Easy to be Hard

curtain call

curtain call

When my friend Coop called me with last minute tickets to a preview of HAIR on Broadway I immediately said yes. And then said no. And then said yes again. I mean, I grew up with HAIR. I sang along with the LP record original broadway cast recording from the age of 10. I saw the movie. My biggest dream ever was to grow up and magically discover a world where HAIR was real and I could be in America’s Tribal Love-Rock Musical forever and always. This is the musical show that made me do drugs, dammit! All of my youthful hopes, dreams, passion and vision were tied up in this show that I had never seen live.

When I was in college they staged they show. One of my university’s notorious musical theater hacks staged it pretty unimaginatively [though Brian D’Arcy James did a wonderful job as Berger, if I recall. Or maybe Claude? I don’t remember very well. But he was good]. I of course, didn’t get cast for a number of reasons, not least of which is because I looked like this:

img_0123(note an also very young Anna Gunn behind me holding up the cover our our AO3 textbook)

Which I think was a little too close to the real thing for the Musical Theater Department. BUT ANYWAY….The point is that I was reluctant to see the show on Broadway. And as the show began I thought my suspicions were confirmed: Oh god, another re-hash bullshit baby-boomer self-indulgence festival romanticizing their youth and repackaging the “hippie” brand one more time to cash in on the new era of “hope”. And maybe for some people it is.

But what I walked away with – and I hope this was Diane Paulus’ intention – was a much darker, thoughtful and heartbreaking examination of the loss of innocence; a meditation on the passion, romanticism, idealism and naivete of youth; in some ways this Hair is a tragedy in that we, as the audience, know the horrible ending even as the actors do not, thus it employs the Ancient Greek device of Tragic Irony.

I’m not going to give anything away but I’d love to know how much of this was in the original and how much Paulus put in. It was the first version of the show that, to me, had a (relatively) clear plotline. And strangely it adhered to a psychedelic concert structure that I generally attribute to the Grateful Dead – the first set is short, popp-y songs, the second set after intermission much more of an extended interwoven psychedelic jam, when the LSD has kicked in and you’re not just “happy” but you’re seriously tripping.

Also – the cast is so young, optimistic, energetic and winning you can’t help but fall in love with them. To some extent that’s what left me weeping by the end of the show. This was the first time in my life that I had experienced Hair from the other side of the generation gap. I was looking at these kids and I not only was heartbroken for what their characters would become (I lived through the 70’s, 80’s and 90’s, I watched as a child the missteps and mistakes and grievous errors the Baby Boomers committed, I watched the hippie dream die a self-indulgent and brutal death, reaching its dark apotheosis during the reign of George W. Bush) but I empathized with the kids themselves. I remembered being that kid and I watched these happy, energetic, idealistic young actors performing their hearts out and I just wanted them to stay that way forever, to not have to suffer the difficulties that life inevitably brings. I thought about how fortunate this generation is that, generally speaking, the upside of the Baby Boomer revolution is that parents nowadays are much more understanding because they’ve been through it themselves. So even though they want to protect their kids they don’t feel the need to trample on youthful exuberance.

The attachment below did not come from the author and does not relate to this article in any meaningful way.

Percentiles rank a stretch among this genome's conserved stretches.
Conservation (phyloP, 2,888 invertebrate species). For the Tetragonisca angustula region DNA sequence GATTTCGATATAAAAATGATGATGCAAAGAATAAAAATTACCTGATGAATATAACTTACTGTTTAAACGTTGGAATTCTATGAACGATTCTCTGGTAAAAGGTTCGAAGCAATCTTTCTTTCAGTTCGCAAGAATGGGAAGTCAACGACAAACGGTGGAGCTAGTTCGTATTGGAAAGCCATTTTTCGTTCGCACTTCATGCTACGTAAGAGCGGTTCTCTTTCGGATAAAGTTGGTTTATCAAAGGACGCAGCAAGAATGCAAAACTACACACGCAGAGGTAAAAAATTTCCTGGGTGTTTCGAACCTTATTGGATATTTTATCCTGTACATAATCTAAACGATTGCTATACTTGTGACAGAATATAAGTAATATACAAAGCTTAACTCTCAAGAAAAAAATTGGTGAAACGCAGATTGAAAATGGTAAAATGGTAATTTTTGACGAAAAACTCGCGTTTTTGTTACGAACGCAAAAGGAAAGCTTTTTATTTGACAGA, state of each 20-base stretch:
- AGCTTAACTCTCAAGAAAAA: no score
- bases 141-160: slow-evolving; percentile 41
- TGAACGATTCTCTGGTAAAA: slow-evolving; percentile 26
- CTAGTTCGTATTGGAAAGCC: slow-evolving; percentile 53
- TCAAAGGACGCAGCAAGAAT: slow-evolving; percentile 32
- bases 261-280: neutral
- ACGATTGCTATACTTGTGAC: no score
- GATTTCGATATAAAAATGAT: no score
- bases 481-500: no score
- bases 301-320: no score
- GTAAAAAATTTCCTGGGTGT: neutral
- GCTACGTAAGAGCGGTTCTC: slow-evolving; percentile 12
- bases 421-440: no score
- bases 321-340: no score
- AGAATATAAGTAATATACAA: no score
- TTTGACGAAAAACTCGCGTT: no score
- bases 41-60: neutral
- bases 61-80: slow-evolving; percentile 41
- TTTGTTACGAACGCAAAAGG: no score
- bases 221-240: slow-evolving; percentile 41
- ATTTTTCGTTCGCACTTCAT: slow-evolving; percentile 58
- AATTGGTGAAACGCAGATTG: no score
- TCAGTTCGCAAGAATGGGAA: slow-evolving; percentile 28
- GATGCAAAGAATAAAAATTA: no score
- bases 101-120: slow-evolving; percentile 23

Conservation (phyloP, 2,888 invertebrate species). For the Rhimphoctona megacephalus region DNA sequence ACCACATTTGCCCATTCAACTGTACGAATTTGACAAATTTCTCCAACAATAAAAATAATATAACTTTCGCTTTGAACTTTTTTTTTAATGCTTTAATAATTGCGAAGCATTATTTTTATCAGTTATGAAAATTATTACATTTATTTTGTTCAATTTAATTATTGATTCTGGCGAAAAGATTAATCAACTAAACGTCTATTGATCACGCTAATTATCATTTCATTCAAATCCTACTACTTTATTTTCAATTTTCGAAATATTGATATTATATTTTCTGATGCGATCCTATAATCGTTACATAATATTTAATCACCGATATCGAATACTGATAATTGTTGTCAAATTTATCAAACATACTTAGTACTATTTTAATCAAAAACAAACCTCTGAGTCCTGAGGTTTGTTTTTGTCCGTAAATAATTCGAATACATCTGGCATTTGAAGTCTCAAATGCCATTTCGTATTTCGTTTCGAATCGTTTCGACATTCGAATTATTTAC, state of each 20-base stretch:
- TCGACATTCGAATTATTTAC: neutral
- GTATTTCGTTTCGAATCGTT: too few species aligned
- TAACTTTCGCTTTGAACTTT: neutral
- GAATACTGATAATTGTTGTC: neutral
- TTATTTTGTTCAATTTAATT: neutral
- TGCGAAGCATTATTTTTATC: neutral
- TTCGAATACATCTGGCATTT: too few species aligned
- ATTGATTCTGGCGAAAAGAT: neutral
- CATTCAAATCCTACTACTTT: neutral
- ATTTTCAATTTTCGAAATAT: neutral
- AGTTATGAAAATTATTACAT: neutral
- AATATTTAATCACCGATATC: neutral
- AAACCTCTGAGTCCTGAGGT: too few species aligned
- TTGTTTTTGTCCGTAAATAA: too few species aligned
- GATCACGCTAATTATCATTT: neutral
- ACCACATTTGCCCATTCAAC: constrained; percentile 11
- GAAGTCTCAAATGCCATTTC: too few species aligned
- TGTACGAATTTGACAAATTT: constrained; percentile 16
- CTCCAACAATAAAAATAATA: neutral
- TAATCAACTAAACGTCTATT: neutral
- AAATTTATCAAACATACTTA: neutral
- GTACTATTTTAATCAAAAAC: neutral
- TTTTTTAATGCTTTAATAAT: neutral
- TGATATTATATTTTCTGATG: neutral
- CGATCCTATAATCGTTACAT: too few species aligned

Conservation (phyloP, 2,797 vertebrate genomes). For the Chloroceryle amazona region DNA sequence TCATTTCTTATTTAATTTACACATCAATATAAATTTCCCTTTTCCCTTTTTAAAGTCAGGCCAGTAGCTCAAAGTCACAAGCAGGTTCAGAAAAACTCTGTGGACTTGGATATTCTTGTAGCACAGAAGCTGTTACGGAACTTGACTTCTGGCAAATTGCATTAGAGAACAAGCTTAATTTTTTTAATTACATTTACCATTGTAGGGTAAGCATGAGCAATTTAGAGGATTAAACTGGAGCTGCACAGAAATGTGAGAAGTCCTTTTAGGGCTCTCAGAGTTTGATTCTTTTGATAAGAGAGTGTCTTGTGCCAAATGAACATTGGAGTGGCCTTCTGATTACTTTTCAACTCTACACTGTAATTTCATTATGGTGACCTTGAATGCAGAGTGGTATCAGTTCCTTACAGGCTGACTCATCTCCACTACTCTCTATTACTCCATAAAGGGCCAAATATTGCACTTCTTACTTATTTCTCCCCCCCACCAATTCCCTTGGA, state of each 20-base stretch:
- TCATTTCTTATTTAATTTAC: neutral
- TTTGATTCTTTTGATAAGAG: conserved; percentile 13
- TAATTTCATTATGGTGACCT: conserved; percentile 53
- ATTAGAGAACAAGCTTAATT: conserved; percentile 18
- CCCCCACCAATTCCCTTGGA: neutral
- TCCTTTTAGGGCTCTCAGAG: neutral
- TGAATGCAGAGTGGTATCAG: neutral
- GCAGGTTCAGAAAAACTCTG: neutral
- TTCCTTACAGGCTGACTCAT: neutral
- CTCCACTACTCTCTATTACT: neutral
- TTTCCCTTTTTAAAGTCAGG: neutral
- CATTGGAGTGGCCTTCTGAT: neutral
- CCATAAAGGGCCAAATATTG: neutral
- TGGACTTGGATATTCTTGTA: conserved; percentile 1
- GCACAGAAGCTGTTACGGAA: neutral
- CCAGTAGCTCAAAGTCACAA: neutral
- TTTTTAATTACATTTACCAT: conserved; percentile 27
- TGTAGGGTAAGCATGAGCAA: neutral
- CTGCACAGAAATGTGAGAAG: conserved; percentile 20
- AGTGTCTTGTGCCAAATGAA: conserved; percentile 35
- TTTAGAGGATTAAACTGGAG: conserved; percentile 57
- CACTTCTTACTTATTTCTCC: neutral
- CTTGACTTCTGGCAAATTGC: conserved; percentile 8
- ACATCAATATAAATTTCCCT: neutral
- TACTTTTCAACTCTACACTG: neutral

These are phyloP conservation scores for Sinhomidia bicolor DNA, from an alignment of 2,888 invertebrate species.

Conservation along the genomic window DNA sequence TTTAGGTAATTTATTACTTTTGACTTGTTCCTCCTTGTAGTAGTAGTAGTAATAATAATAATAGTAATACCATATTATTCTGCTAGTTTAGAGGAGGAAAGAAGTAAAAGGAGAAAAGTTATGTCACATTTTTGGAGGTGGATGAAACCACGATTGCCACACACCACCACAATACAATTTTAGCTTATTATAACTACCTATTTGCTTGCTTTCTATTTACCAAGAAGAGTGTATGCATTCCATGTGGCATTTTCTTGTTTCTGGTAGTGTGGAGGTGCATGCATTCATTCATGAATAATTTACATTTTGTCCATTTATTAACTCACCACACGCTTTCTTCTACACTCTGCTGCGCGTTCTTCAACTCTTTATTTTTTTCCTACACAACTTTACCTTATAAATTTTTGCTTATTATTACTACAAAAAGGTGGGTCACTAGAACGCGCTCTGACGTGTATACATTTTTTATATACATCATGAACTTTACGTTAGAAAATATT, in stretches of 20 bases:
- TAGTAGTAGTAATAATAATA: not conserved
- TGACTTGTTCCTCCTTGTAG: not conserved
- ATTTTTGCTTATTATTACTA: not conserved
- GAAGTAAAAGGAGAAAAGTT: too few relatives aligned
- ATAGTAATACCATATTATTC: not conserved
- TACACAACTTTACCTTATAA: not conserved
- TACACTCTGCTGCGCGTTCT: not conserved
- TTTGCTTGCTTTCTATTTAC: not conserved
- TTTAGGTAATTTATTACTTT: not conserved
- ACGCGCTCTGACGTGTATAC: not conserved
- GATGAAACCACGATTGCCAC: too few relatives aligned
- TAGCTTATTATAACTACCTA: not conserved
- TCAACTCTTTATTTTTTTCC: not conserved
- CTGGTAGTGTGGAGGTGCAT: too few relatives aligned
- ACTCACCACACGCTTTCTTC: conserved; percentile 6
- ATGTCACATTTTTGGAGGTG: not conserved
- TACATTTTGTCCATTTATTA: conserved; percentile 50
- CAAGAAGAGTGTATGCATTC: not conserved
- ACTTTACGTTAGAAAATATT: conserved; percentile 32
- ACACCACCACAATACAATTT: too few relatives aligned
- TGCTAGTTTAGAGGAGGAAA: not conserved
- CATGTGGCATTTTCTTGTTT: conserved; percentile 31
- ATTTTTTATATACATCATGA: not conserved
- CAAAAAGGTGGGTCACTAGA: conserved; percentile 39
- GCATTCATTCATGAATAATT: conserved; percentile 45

So I don’t know if its me or the show or Diane Paulus – but I feel like she rescued Hair from being a nostalgic museum piece and made it into a beautiful, bittersweet, psychedelic celebration of youthful idealism and the tragic loss of innocence. Plus she brought back that loose, interwoven, presentational style of theater that, generally, feels yucky and contrived. But she did it nicely. For those people who go looking for a nostalgia-fest, they might be disappointed, but those people who go wanting to see a fresh adapation and have a powerful, surprising encounter with a well-known text will be satisfied for sure. If at first you don’t succumb, relax and go with it. By the end of the show you will be won over.

I guarantee it.

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Comments
6 Responses to “Easy to be Hard”
  1. Anne Dennin says:

    “Gimme Hair down to there, long beautiful hair, hair as Jesus wore it….You look fabulous!!!

    And I loved Hair in the park this summer but had my serious doubts about it on Bway. Glad you liked it.

  2. David says:

    Who sang the song “Easy To Be Hard” in the movie?

  3. Christi says:

    In reply to David’s question,
    ‘Who sang the song, “Easy to be hard” in the 1979 movie Hair?’
    That was the fabulous Miss Melba Moore.

  4. David says:

    Thank ya, Christi, but I think Miss Melba was the original from Broadway. I just listened to a version by her on You Tube. Good sound, but I think the movie version was more passionate. I don’t think it’s the same singer. Anyone know?

  5. I’ve never really been a fan of musicals. There’s just something about them that say ‘cheese’. Every turn of the story they break into a song. I guess you love them or you hate them, but they aren’t for me.

  6. Emilie says:

    Cheryl Barnes sang in “Easy to be Hard” in the movie.

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